An adaptive UI adapts its layout based on the needs of the user. You may adapt your UI for several reasons, such as the user’s role or experience. Most of the time, you will change an app layout or features when it will run on devices with different sizes. Adaptive apps are similair to responsive apps. They both change appearance based on the browser environment they are being viewed on. The main difference between the two is that adaptive app design has multiple layout sizes -- that are fixed. When the site detects the available space, it selects the layout most appropriate for that specific device and snaps into place.

Responsive websites respond to the size of the browser. If you open a responsive site on the desktop and then change the size of the browser window, the content will smoothly move to arrange for the browser window.


Building adaptive applications

One of the goals when developing an adaptive UI or app is to avoid duplication. For example, you typically don't want to develop your app twice, once for tablets and again for phones. You want to have one single app with one single instance of each UI for all devices. There is a lot of information on how to create great mobile apps that run on all platforms with Xamarin.Forms, but one area that is lacking is the adaptive conversation and optimizing apps for a range of device sizes. For instance, while it requires no additional work for your app to work on phones and tablets, you may not be taking advantage of different screen sizes or your app may not look as good as it could at different resolutions.

With Xamarin.Forms apps not only are we developing once for Android, iOS and Windows, but also all device sizes like phones and tablets (and desktop). This means that our UI needs to be adaptive in order to maximize sharing and reduce repetitive code while still delivering the best experience for all users. In this blog post I will show you all of the basic tips available today to help you create the most adaptive Xamarin.Forms UI possible.

Tip 1: Use Basic Layout Controls

XAML is a beautiful application layout. When Microsoft wrote it they took the best from HTML and combined it with new ideas focused on building application UI’s to really make a great markup language. Xamarin.Forms uses a variation of Microsoft's original XAML with a few key layout controls: Grid, StackPanel, and ScrollView. The first tip toward creating an adaptive UI is to take advantage and use the primitive layout controls as they're intended. With these controls you can avoid using absolute positioning and sizes of inner controls to get a very fluid layout that stretches and squeezes onto almost every screen size. I'll give a brief overview of each primitive layout control for newcomers.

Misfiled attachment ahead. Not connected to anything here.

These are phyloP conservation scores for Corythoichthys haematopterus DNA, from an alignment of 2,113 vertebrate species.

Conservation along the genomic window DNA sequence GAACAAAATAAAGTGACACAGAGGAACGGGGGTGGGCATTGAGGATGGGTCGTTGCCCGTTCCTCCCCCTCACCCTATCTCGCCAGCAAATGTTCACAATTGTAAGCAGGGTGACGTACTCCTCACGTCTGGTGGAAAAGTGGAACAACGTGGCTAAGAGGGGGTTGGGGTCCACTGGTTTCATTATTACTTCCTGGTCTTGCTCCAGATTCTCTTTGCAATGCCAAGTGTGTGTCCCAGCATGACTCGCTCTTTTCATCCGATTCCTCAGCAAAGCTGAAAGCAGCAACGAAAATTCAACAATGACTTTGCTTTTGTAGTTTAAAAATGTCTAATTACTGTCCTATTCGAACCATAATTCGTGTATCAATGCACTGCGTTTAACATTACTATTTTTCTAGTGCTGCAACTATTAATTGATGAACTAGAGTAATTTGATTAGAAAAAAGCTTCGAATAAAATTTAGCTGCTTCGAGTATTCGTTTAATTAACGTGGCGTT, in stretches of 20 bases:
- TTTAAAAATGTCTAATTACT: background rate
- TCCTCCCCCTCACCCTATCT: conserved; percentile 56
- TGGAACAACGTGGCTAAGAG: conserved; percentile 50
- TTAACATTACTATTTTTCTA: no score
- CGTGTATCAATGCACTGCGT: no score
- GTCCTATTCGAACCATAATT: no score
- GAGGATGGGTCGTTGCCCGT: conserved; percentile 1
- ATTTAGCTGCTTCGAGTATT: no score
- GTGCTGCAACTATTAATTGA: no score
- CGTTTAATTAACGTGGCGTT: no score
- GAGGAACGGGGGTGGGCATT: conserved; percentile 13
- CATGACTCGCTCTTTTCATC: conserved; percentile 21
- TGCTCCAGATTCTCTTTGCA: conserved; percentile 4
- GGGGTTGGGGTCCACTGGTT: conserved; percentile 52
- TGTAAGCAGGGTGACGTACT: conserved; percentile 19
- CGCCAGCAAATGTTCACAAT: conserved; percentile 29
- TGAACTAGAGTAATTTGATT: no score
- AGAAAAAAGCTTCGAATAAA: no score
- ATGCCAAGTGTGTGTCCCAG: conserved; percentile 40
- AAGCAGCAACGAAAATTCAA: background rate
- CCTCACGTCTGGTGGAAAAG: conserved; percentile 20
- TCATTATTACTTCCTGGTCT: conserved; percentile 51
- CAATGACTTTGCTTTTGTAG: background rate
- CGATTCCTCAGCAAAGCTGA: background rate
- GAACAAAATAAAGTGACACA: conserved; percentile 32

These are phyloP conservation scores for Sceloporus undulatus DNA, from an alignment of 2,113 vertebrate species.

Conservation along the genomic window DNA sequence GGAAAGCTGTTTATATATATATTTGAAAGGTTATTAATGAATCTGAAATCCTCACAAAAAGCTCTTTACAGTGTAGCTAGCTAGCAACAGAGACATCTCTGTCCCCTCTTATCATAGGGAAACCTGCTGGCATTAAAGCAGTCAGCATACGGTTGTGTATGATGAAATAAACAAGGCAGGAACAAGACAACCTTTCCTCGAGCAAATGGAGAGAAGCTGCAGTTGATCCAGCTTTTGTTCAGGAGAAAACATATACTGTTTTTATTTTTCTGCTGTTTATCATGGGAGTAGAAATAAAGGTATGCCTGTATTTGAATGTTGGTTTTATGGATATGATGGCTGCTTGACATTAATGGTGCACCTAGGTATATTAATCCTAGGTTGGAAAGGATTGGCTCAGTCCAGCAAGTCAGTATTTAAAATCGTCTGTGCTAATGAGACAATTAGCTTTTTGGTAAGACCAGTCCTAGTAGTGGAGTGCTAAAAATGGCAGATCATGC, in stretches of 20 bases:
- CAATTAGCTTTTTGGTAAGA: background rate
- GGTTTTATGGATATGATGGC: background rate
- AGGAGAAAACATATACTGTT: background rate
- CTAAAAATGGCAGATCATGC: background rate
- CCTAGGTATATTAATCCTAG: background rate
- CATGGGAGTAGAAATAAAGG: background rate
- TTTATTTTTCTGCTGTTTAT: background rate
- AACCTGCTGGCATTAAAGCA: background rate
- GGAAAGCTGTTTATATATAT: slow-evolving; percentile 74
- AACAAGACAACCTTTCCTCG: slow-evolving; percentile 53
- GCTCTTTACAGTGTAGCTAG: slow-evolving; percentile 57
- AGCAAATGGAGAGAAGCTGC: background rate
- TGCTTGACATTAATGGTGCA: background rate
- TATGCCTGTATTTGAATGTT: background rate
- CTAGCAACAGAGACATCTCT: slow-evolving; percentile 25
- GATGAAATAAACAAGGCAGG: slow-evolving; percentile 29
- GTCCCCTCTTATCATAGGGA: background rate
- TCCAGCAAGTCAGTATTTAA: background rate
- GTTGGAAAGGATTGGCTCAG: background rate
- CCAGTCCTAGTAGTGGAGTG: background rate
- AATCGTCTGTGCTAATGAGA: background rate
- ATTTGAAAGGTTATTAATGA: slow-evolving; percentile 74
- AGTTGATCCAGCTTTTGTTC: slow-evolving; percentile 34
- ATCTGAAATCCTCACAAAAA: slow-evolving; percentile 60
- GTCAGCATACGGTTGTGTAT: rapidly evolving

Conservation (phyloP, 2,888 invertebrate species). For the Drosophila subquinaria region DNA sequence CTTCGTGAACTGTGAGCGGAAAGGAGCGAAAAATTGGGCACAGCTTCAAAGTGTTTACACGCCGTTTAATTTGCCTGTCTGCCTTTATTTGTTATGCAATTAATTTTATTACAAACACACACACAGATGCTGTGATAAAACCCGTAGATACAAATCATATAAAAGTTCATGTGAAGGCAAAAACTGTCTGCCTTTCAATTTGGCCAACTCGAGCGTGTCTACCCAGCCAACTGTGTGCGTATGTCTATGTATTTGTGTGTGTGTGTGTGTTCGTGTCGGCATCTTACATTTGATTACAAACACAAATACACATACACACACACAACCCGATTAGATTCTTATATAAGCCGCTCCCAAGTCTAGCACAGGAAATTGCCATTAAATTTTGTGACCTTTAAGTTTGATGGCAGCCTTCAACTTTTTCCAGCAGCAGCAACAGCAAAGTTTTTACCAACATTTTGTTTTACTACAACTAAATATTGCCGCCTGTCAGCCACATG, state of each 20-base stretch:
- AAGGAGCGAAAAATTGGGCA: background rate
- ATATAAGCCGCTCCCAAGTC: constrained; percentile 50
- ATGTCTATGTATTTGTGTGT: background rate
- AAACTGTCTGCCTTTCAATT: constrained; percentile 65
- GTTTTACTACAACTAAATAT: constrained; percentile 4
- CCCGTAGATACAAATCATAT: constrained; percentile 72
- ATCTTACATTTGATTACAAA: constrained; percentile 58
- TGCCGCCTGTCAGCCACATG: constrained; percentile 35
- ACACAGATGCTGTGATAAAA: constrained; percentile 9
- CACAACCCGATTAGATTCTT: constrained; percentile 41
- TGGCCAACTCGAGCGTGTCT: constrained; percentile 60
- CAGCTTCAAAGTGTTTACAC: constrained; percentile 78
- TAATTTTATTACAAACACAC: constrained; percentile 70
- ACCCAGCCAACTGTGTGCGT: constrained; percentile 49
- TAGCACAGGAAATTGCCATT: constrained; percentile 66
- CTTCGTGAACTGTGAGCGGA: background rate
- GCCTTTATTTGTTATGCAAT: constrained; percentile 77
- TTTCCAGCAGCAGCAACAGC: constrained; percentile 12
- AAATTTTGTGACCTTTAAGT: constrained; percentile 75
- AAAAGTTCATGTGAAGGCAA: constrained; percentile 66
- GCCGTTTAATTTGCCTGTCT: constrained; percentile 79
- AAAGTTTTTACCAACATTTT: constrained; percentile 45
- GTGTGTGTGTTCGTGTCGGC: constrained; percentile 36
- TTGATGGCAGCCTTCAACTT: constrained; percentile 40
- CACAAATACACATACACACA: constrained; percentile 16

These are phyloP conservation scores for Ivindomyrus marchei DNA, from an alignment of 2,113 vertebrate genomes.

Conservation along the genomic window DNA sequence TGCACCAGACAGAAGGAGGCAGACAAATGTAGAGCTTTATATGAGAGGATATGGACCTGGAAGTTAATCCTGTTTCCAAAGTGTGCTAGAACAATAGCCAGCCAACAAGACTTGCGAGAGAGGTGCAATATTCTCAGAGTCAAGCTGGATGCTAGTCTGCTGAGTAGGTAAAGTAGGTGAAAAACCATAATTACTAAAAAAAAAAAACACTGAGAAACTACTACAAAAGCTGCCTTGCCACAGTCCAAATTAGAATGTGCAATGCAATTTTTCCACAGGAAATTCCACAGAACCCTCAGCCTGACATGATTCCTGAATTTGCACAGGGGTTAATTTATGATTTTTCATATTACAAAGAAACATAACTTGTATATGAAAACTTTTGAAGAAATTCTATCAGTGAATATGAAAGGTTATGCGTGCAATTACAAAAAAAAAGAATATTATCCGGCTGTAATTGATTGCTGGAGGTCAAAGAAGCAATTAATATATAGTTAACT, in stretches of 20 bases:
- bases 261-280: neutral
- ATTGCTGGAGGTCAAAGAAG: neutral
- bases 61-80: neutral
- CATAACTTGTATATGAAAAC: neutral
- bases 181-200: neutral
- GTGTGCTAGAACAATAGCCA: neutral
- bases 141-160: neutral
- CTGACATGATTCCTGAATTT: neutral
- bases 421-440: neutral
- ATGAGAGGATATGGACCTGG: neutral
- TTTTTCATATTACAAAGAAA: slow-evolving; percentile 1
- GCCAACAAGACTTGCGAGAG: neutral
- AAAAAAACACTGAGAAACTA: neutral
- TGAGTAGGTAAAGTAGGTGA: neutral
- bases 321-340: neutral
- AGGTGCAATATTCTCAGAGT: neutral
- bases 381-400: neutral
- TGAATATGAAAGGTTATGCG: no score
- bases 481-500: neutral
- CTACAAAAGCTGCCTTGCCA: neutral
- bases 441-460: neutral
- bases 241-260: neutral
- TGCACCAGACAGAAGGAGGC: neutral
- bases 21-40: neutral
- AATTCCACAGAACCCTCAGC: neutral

Grid - with a Grid layout, you specifically position all of its children. You set which row they go in, and how many columns they span. Then, based on the size you set for each row or column, the children will fill the space. That means we don’t normally set Height and Width explicitly on the children.

StackLayout – with a StackLayout, you create a single line of child elements either horizontally or vertically. With a StackLayout it’s more common to set the Width or Height (typically not both) on child elements since the children don’t stretch to fill the entire space like in a Grid.


ScrollView – When content may overflow on a smaller device you can put your Grid or StackLayout inside a ScrollView to get automatic scrolling. By automatic, I mean that scrolling is only enabled when it’s necessary. If you’re using a ListView or TableView you get scrolling already because these controls have a ScrollViewer in their templates. Using ScrollViewers separately is often overlooked by developers because it’s not even listed as a type of control or view in the documentation, yet it’s very useful in many situations.


By using these primitive XAML layout controls you can guarantee that your content is at least viewable on all sized devices. The next step you may want to take is to offer a different experience on different devices.

Tip 2: Use Device.Idiom

You may have heard of the Xamarin.Forms.Device class that gives you information that helps you customize layout and functionality on a per-platform basis. It gives you info about whether the app is being run on Windows, iOS, or Android, and you’ve probably seen this used in many samples (the most common usage is to add extra padding to the top of pages Only in iOS to avoid the status bar). In this class there is also the Idiom enumeration which tells information about the type of device such as phone, tablet or in the case of UWP, sometimes a desktop app. You can use this class to provide device type specific logic. This is what the code looks like:

if (Xamarin.Forms.Device.Idiom == TargetIdiom.Phone)  
    // apply phone only code  
    mainGrid.Padding = new Thickness(10, 10, 10, 10);  
else if (Xamarin.Forms.Device.Idiom == TargetIdiom.Tablet)  
    // apply tablet only code  
    mainGrid.Padding = new Thickness(100, 10, 100, 10);  

This code adds more left and right padding to a Grid named "mainGrid" for tablet devices.

Use Device.Idiom in XAML